Term used by the French poet GUILLAUME APOLLINAIRE (1880-1918) to describe paintings exhibited by Robert Delaunay at the 'Section d'Or' exhibition in 1912 and in Berlin in 1913.
Apollinaire perceived the romantic aspect of this non-representational color abstraction, which had some links with cubism and music. However, Delaunay was later to trace its links with neo-impressionism and synchromism painting, and to stress the importance of simultaneisme.
V Spate, Orphism (Oxford, 1980)
Also See:· rayonism
Name for a complex strand in Ancient Greek religious thought, contrasting with the more familiar strand of the Olympian deities (Zeus, Apollo, and so on).
A body of religious writings from the 7th and succeeding centuries BC was attributed to the mythical singer Orpheus and his followers.
In Classical times, Orphic ideas were connected with current mystery religions. They concerned purification and initiation rites, and doctrines to do with reincarnation and post-mortal punishment and reward.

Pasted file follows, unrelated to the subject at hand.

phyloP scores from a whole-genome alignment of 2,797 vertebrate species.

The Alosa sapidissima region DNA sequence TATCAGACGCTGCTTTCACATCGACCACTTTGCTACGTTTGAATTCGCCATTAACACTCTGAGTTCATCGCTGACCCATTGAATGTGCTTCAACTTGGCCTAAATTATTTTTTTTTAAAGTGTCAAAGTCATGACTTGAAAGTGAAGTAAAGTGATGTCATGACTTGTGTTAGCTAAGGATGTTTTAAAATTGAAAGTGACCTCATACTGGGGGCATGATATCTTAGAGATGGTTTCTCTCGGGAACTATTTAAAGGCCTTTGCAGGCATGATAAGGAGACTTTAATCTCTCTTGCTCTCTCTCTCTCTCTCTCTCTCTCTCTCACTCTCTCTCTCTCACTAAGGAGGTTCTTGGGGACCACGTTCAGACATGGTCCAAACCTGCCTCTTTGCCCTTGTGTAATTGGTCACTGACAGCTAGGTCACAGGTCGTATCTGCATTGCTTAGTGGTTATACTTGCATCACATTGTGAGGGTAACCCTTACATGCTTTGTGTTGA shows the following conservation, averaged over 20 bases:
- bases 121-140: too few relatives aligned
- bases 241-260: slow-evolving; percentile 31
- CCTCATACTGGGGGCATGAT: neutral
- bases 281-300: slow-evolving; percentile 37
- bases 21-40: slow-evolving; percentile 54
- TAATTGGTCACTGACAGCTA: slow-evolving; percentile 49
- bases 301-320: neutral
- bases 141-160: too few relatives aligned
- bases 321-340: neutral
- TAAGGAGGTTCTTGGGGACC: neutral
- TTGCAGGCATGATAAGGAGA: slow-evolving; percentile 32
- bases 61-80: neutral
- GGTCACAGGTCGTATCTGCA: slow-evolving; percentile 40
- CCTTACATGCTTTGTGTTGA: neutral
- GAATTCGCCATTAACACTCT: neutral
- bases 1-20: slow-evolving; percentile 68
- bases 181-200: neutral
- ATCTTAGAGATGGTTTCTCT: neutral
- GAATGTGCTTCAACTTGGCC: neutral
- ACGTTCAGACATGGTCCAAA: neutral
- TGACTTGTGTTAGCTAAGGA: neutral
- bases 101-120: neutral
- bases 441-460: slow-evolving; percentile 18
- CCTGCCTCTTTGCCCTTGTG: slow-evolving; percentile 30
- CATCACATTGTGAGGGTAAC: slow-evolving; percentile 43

Philosophically, their main importance lies in their influence on Pythagoreanism and Plato (c.427-c.347 BC), notably in his Meno and Gorgias. However, modern scholars have doubted how much can be attributed to a specifically Orphic movement distinguishable from the wider background of mystery religions generally.
I M Linforth, The Arts of Orpheus (1941); takes a somewhat sceptical approach